2017 Volume 81 Issue 4 Pages 271-280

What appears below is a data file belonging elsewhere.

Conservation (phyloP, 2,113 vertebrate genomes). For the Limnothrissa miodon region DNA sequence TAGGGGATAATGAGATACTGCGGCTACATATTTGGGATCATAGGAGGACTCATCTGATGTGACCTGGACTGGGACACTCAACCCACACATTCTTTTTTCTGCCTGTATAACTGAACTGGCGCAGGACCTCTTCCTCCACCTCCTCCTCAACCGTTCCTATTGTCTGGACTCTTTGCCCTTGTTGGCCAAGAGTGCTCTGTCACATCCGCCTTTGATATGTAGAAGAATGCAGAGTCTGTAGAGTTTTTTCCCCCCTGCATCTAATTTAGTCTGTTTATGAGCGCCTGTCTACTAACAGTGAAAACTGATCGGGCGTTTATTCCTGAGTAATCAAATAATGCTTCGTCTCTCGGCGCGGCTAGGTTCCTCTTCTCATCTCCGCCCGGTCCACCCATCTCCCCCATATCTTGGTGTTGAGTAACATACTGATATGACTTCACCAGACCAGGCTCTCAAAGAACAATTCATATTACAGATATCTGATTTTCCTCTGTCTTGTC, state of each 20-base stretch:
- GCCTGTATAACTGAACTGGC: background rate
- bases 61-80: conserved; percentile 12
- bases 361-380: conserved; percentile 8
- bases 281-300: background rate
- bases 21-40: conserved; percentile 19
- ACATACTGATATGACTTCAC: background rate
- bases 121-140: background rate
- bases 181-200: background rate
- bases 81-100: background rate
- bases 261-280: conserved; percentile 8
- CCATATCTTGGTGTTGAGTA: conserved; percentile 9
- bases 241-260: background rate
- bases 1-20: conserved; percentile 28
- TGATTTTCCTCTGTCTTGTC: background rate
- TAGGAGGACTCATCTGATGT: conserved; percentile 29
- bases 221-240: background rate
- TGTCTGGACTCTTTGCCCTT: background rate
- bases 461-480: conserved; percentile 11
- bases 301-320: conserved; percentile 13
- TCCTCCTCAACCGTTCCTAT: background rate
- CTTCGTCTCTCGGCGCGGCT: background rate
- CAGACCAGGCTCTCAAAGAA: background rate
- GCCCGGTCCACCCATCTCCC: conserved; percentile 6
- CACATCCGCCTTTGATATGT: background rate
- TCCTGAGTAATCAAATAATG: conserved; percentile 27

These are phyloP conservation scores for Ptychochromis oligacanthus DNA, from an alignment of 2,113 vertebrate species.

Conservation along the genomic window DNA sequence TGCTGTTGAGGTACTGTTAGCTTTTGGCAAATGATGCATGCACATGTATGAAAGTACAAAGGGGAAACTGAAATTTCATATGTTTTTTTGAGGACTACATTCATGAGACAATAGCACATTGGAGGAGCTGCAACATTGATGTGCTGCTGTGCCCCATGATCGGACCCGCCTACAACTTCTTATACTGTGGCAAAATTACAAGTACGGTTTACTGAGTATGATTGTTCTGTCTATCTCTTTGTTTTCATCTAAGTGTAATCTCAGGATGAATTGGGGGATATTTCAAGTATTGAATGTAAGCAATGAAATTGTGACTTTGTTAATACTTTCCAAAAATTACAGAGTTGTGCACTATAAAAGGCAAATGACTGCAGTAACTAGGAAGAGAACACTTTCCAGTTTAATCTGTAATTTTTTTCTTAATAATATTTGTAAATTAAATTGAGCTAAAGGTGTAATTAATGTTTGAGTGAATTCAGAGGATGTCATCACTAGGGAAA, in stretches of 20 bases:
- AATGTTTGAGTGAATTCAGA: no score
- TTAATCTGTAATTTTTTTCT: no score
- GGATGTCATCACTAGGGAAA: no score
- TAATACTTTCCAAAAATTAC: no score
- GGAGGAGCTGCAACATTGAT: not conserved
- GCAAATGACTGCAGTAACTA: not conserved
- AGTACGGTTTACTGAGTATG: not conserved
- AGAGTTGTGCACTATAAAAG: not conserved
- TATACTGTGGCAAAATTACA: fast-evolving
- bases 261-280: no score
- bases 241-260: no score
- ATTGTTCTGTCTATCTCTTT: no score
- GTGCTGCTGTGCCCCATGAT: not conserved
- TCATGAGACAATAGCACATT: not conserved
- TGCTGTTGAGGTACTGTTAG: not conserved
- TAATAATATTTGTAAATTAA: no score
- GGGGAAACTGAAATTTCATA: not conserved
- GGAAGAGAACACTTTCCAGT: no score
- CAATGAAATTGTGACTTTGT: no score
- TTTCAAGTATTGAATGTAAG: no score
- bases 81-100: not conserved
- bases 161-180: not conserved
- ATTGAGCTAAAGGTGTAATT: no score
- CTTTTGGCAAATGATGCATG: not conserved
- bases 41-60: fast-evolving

The causes of Trans-Pacific synchrony and asynchrony in sardine populations were evaluated by examining commercial catch, fishing mortality, spawning stock biomass, and productivity, defined as ln-transformed recruitment residuals (LNRR). Anomalies of basin-scale and regional sea-surface temperatures (SSTs) are key environmental drivers of population dynamics of some stocks of sardines. Key results were: 1) productivity was synchronized between the Humboldt sardine (Sardinops sagax sagax) and the Japanese sardine (S. melanostictus) (Pacific stock) during the period for which data were available (1970–99), 2) sudden recoveries in recruitment and productivity of the Humboldt and Japanese sardines during the early 1970s were associated with favorable regional SST anomalies that were enhanced under the favorable PDO regime that followed after 1977, 3) recruitment failures coincided with a climate regime shift in 1988/89 (Humboldt and Japanese sardines and probably California sardine (S. sagax caeruleus) in the Gulf of California) and negative anomalies of PDO and CalCOFI SST during 2008–12 (the northern subpopulation of California sardine) caused natural stock declines, and 4) high fishing mortalities coupled with generally unfavorable regional SST anomalies during the 1990s and 2000s prevented recoveries of the Humboldt and Japanese sardines, under a generally favorable PDO regime for sardines. Finally, implications for fisheries management, such as longterm management coping with mismatch between economic and ecological scales of variability, were discussed.